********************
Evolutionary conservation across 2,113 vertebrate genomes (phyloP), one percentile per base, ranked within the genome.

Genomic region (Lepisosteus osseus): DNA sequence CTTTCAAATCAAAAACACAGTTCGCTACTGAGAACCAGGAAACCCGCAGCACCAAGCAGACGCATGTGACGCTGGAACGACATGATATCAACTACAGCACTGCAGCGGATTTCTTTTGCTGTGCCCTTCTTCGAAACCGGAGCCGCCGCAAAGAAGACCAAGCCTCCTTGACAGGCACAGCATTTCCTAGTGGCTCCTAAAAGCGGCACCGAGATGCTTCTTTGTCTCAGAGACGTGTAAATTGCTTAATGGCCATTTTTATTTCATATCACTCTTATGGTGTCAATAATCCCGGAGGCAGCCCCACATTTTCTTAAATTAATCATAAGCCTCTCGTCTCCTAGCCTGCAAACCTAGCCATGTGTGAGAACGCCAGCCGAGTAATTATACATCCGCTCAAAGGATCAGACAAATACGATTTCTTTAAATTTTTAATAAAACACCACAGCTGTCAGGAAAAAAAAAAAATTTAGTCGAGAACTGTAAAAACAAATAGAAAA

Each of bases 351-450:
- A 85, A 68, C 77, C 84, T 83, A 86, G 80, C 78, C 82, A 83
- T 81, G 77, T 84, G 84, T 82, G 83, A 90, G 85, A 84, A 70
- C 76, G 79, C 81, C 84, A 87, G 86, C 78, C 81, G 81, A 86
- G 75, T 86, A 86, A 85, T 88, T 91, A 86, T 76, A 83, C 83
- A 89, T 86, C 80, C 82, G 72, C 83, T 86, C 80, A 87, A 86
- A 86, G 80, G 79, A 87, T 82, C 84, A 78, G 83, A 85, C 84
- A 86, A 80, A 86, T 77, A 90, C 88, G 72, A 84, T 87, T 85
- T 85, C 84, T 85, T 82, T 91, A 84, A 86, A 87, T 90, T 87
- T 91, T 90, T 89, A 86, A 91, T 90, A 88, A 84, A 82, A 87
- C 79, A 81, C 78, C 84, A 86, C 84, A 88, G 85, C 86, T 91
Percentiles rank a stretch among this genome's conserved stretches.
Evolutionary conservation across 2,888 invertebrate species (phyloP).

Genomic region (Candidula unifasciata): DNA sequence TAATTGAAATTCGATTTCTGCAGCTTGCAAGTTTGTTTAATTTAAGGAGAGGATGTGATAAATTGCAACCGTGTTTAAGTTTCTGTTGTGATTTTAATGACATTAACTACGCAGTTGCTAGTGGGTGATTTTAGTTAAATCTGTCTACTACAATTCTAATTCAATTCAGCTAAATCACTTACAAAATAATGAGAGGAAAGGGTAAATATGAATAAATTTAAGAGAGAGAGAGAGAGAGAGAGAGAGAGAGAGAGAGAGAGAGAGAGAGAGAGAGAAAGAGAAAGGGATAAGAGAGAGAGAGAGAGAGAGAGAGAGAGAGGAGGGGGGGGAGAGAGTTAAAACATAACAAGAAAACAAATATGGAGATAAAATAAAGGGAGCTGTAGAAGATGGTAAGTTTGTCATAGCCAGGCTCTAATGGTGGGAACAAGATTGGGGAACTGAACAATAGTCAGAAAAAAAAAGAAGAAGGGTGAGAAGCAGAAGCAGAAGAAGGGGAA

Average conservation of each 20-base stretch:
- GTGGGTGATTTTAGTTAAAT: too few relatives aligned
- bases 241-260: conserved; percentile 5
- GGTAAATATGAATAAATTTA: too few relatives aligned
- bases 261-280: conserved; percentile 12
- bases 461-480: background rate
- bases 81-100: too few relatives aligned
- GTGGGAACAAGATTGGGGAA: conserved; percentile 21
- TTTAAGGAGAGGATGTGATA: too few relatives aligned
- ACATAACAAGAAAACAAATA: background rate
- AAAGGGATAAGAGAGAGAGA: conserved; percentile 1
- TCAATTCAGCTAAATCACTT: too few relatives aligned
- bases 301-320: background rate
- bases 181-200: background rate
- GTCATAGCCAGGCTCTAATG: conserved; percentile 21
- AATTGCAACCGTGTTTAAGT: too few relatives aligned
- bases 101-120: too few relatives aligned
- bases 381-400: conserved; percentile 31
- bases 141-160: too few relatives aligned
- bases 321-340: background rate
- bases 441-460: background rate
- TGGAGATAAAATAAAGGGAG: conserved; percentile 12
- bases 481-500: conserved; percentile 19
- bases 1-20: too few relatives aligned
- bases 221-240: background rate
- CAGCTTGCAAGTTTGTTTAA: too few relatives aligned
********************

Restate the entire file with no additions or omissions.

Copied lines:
Evolutionary conservation across 2,113 vertebrate genomes (phyloP), one percentile per base, ranked within the genome.

Genomic region (Lepisosteus osseus): DNA sequence CTTTCAAATCAAAAACACAGTTCGCTACTGAGAACCAGGAAACCCGCAGCACCAAGCAGACGCATGTGACGCTGGAACGACATGATATCAACTACAGCACTGCAGCGGATTTCTTTTGCTGTGCCCTTCTTCGAAACCGGAGCCGCCGCAAAGAAGACCAAGCCTCCTTGACAGGCACAGCATTTCCTAGTGGCTCCTAAAAGCGGCACCGAGATGCTTCTTTGTCTCAGAGACGTGTAAATTGCTTAATGGCCATTTTTATTTCATATCACTCTTATGGTGTCAATAATCCCGGAGGCAGCCCCACATTTTCTTAAATTAATCATAAGCCTCTCGTCTCCTAGCCTGCAAACCTAGCCATGTGTGAGAACGCCAGCCGAGTAATTATACATCCGCTCAAAGGATCAGACAAATACGATTTCTTTAAATTTTTAATAAAACACCACAGCTGTCAGGAAAAAAAAAAAATTTAGTCGAGAACTGTAAAAACAAATAGAAAA

Each of bases 351-450:
- A 85, A 68, C 77, C 84, T 83, A 86, G 80, C 78, C 82, A 83
- T 81, G 77, T 84, G 84, T 82, G 83, A 90, G 85, A 84, A 70
- C 76, G 79, C 81, C 84, A 87, G 86, C 78, C 81, G 81, A 86
- G 75, T 86, A 86, A 85, T 88, T 91, A 86, T 76, A 83, C 83
- A 89, T 86, C 80, C 82, G 72, C 83, T 86, C 80, A 87, A 86
- A 86, G 80, G 79, A 87, T 82, C 84, A 78, G 83, A 85, C 84
- A 86, A 80, A 86, T 77, A 90, C 88, G 72, A 84, T 87, T 85
- T 85, C 84, T 85, T 82, T 91, A 84, A 86, A 87, T 90, T 87
- T 91, T 90, T 89, A 86, A 91, T 90, A 88, A 84, A 82, A 87
- C 79, A 81, C 78, C 84, A 86, C 84, A 88, G 85, C 86, T 91
Percentiles rank a stretch among this genome's conserved stretches.
Evolutionary conservation across 2,888 invertebrate species (phyloP).

Genomic region (Candidula unifasciata): DNA sequence TAATTGAAATTCGATTTCTGCAGCTTGCAAGTTTGTTTAATTTAAGGAGAGGATGTGATAAATTGCAACCGTGTTTAAGTTTCTGTTGTGATTTTAATGACATTAACTACGCAGTTGCTAGTGGGTGATTTTAGTTAAATCTGTCTACTACAATTCTAATTCAATTCAGCTAAATCACTTACAAAATAATGAGAGGAAAGGGTAAATATGAATAAATTTAAGAGAGAGAGAGAGAGAGAGAGAGAGAGAGAGAGAGAGAGAGAGAGAGAGAGAGAAAGAGAAAGGGATAAGAGAGAGAGAGAGAGAGAGAGAGAGAGAGGAGGGGGGGGAGAGAGTTAAAACATAACAAGAAAACAAATATGGAGATAAAATAAAGGGAGCTGTAGAAGATGGTAAGTTTGTCATAGCCAGGCTCTAATGGTGGGAACAAGATTGGGGAACTGAACAATAGTCAGAAAAAAAAAGAAGAAGGGTGAGAAGCAGAAGCAGAAGAAGGGGAA

Average conservation of each 20-base stretch:
- GTGGGTGATTTTAGTTAAAT: too few relatives aligned
- bases 241-260: conserved; percentile 5
- GGTAAATATGAATAAATTTA: too few relatives aligned
- bases 261-280: conserved; percentile 12
- bases 461-480: background rate
- bases 81-100: too few relatives aligned
- GTGGGAACAAGATTGGGGAA: conserved; percentile 21
- TTTAAGGAGAGGATGTGATA: too few relatives aligned
- ACATAACAAGAAAACAAATA: background rate
- AAAGGGATAAGAGAGAGAGA: conserved; percentile 1
- TCAATTCAGCTAAATCACTT: too few relatives aligned
- bases 301-320: background rate
- bases 181-200: background rate
- GTCATAGCCAGGCTCTAATG: conserved; percentile 21
- AATTGCAACCGTGTTTAAGT: too few relatives aligned
- bases 101-120: too few relatives aligned
- bases 381-400: conserved; percentile 31
- bases 141-160: too few relatives aligned
- bases 321-340: background rate
- bases 441-460: background rate
- TGGAGATAAAATAAAGGGAG: conserved; percentile 12
- bases 481-500: conserved; percentile 19
- bases 1-20: too few relatives aligned
- bases 221-240: background rate
- CAGCTTGCAAGTTTGTTTAA: too few relatives aligned